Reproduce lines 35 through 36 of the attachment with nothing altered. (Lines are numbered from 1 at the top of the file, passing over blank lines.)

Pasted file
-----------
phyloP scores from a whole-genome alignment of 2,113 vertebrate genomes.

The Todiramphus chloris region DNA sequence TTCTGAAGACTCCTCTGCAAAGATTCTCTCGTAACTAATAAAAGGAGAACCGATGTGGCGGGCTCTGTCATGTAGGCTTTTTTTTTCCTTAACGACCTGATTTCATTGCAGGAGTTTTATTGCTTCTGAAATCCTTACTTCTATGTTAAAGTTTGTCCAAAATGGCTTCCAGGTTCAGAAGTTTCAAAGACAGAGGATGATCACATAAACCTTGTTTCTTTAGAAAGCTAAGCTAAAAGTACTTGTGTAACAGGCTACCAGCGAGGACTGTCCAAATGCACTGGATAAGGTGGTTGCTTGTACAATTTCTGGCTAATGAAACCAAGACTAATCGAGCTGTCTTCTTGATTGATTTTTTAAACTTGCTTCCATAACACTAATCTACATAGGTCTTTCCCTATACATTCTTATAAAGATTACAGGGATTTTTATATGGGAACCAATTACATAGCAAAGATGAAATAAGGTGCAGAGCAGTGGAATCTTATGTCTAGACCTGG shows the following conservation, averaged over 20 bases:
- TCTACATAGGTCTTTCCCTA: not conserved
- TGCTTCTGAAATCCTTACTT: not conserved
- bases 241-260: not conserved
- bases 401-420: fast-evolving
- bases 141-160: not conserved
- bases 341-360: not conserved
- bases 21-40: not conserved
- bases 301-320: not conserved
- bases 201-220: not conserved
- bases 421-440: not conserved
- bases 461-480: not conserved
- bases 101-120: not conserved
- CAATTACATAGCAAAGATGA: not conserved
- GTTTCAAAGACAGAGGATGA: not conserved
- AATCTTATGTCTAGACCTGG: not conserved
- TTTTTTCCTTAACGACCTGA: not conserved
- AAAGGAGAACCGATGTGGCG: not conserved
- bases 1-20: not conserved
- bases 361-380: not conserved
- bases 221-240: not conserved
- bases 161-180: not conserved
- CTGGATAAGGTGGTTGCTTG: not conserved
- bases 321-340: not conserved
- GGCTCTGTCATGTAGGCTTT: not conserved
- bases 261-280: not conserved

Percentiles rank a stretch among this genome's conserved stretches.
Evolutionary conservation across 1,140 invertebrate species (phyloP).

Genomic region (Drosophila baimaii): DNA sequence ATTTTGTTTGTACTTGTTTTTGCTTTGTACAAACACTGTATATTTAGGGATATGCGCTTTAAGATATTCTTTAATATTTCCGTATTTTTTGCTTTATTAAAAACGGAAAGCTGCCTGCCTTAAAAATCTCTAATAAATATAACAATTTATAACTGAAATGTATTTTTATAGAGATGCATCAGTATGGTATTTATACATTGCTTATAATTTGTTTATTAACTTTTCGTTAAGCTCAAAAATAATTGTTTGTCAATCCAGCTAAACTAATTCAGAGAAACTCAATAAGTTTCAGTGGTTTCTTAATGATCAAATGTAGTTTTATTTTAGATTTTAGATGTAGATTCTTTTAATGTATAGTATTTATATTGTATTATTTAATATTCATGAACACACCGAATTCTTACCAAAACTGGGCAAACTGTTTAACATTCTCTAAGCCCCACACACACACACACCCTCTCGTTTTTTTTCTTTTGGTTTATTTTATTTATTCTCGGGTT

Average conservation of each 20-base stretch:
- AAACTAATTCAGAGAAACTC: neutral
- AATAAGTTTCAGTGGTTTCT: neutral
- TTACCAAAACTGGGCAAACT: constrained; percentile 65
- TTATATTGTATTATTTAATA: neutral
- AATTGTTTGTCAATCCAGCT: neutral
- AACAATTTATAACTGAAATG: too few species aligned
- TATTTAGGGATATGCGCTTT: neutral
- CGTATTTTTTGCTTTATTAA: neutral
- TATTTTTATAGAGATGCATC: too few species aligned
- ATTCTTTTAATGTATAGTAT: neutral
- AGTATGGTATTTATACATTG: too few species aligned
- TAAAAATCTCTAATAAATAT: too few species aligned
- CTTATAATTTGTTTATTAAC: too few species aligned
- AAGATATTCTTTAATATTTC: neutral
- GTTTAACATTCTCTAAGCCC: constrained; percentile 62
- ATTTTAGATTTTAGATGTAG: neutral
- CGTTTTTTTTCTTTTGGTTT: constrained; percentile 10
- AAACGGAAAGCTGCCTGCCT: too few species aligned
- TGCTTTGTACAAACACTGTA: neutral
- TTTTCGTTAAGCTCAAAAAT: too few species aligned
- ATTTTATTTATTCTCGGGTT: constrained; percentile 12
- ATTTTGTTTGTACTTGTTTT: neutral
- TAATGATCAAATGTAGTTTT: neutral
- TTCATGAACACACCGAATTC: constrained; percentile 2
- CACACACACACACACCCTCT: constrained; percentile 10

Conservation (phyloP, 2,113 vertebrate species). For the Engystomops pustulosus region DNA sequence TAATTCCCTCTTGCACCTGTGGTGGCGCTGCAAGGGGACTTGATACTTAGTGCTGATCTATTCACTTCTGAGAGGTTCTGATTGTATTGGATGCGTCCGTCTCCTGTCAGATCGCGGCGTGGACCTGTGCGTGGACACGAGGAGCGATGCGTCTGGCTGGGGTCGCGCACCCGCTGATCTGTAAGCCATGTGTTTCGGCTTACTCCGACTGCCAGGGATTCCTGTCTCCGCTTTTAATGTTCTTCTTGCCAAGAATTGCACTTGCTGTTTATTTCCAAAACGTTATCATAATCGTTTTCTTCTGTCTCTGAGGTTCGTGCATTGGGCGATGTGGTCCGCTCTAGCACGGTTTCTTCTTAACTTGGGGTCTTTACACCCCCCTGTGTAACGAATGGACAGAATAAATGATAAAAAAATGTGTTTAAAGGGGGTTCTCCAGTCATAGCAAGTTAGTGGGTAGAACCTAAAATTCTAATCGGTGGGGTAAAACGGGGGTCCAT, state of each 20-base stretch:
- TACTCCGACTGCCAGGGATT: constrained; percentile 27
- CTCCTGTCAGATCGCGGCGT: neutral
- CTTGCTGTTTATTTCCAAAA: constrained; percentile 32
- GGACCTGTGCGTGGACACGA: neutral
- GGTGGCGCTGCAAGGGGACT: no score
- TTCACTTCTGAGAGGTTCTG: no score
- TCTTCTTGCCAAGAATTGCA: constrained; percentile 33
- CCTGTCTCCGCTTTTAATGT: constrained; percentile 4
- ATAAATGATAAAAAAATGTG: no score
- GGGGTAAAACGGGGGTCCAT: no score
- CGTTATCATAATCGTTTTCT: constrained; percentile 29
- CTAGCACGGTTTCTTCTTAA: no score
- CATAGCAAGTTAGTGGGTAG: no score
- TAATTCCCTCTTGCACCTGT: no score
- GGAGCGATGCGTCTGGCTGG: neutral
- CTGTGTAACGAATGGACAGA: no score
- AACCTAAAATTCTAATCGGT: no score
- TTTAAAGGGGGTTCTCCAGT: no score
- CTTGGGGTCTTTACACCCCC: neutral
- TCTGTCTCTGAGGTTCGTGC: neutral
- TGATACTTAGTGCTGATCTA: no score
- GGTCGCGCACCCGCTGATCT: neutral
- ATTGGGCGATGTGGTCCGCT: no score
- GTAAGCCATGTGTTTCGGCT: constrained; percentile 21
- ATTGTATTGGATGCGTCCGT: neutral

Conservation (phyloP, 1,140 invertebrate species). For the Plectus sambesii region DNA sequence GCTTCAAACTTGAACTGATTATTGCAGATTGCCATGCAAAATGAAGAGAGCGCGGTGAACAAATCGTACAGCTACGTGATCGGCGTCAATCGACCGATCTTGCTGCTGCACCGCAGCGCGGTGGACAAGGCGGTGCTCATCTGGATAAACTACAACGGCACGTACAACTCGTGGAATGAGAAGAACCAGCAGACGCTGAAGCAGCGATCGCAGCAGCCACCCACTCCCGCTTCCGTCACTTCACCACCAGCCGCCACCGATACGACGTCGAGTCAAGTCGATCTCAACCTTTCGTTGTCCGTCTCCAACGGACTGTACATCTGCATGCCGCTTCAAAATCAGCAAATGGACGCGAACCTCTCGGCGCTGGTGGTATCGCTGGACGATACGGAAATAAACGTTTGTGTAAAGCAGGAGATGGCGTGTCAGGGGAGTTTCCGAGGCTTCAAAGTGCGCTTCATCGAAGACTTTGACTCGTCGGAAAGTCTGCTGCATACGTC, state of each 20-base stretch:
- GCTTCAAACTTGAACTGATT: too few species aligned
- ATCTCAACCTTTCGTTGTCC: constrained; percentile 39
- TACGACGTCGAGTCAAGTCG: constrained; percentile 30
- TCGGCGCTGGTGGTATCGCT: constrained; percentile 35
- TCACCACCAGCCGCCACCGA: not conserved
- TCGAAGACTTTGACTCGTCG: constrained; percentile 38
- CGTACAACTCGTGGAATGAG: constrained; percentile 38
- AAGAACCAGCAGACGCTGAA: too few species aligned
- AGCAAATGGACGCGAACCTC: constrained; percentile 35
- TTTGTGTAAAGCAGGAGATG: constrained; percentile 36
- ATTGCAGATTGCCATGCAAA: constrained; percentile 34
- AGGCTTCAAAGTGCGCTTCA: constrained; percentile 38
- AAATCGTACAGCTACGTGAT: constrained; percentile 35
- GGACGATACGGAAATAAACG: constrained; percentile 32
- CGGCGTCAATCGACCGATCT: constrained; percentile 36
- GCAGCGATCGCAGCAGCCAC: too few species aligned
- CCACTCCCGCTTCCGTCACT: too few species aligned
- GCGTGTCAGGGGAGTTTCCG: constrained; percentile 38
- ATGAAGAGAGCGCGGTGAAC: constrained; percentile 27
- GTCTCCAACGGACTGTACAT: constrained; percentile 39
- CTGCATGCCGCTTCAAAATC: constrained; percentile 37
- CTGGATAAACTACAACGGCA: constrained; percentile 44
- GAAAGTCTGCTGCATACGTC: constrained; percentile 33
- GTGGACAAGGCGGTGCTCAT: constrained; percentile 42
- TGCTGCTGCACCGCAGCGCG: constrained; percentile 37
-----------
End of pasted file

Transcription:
- TTATATTGTATTATTTAATA: neutral
- AATTGTTTGTCAATCCAGCT: neutral